Medical records for 238 Children's Mercy Hospital patients stolen from employee's car

Posted at 8:15 AM, Aug 31, 2016

The personal information of hundreds of Children's Mercy Hospital patients is now in the hands of strangers. 

The hospital said the records of 238 patients were stolen out of the trunk of an employee's locked car in early August. 

Children's Mercy has told the families about the August 4 incident, but they found out 26 days after it happened.

The hospital said limited information was stolen, which means no addresses, social security numbers or bank account information are at risk. 

Story: Patients at risk of ransom from hackers with stolen medical records

According to Children's Mercy Hospital, it is doing everything it can to help the victims and is offering identity protection services for those affected.

Here is the full statement from the hospital:

“We have notified the affected families to let them know that limited information was stolen from the trunk of an employee’s locked car. This information does not include addresses, social security numbers or any of the families’ financial information. The locked, hard-sided case contained information about 238 patients. Once we were able to identify, recreate and verify the contents of the stolen case, all of the families were notified. We are very sensitive to these families’ concerns and have apologized to them. We are working to take all practicable steps to resolve this situation, including making identity protection services available to the families.”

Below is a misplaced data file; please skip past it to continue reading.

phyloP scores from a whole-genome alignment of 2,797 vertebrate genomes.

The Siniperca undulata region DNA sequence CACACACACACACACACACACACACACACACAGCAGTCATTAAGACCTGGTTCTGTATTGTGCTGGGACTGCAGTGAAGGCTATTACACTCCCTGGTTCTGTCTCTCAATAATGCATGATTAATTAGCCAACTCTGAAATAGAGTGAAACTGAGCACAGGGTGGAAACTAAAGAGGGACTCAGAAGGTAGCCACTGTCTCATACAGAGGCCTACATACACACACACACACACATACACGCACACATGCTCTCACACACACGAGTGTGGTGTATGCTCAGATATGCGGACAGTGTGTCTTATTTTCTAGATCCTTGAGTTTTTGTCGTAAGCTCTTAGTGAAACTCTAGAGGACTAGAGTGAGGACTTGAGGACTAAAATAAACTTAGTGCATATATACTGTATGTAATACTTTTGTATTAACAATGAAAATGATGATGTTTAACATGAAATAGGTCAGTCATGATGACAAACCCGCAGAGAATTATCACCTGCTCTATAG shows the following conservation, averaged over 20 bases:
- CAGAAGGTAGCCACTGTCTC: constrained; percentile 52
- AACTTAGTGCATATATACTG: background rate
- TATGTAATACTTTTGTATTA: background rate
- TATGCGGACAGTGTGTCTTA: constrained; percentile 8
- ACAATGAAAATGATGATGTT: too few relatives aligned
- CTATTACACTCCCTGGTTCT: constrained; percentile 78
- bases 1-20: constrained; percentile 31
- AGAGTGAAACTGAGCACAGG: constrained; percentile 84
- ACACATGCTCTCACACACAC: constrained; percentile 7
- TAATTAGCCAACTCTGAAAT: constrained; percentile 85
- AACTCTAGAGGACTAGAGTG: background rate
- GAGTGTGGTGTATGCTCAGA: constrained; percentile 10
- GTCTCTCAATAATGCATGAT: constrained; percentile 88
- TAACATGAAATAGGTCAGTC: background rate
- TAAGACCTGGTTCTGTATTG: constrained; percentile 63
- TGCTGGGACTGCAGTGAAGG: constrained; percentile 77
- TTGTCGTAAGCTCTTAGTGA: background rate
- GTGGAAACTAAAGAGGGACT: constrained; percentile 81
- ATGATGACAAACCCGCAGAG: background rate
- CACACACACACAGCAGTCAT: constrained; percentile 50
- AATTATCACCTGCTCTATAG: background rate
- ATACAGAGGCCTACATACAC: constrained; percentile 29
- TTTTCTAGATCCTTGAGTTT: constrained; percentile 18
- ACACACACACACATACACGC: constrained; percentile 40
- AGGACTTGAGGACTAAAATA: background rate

ID theft lawyer Ralph Phalen said it’s a good thing no social security numbers were taken, but said there is still a risk for those impacted.

"It's limited but sometimes that information can lead to other information and of course these people that are hacking and stealing are pretty clever," said Phalen.

He said medical records could be used to fill false prescriptions, or thieves can use the info for extortion.

"Even if you are not high profile, if it's something that you want hidden for some reason and some illness or treatment that you don’t want people to know about, somebody might be able to use it that way," said Phalen.

Some online hackers hold medical records hostage, and Phalen said that's nothing new.

RELATED | Hackers steal medical records to blackmail

The FBI said ransomware attacks are up. The FBI said cyber criminals have extorted $209 million in just the first three months of 2016.

The FBI recommends not paying up.


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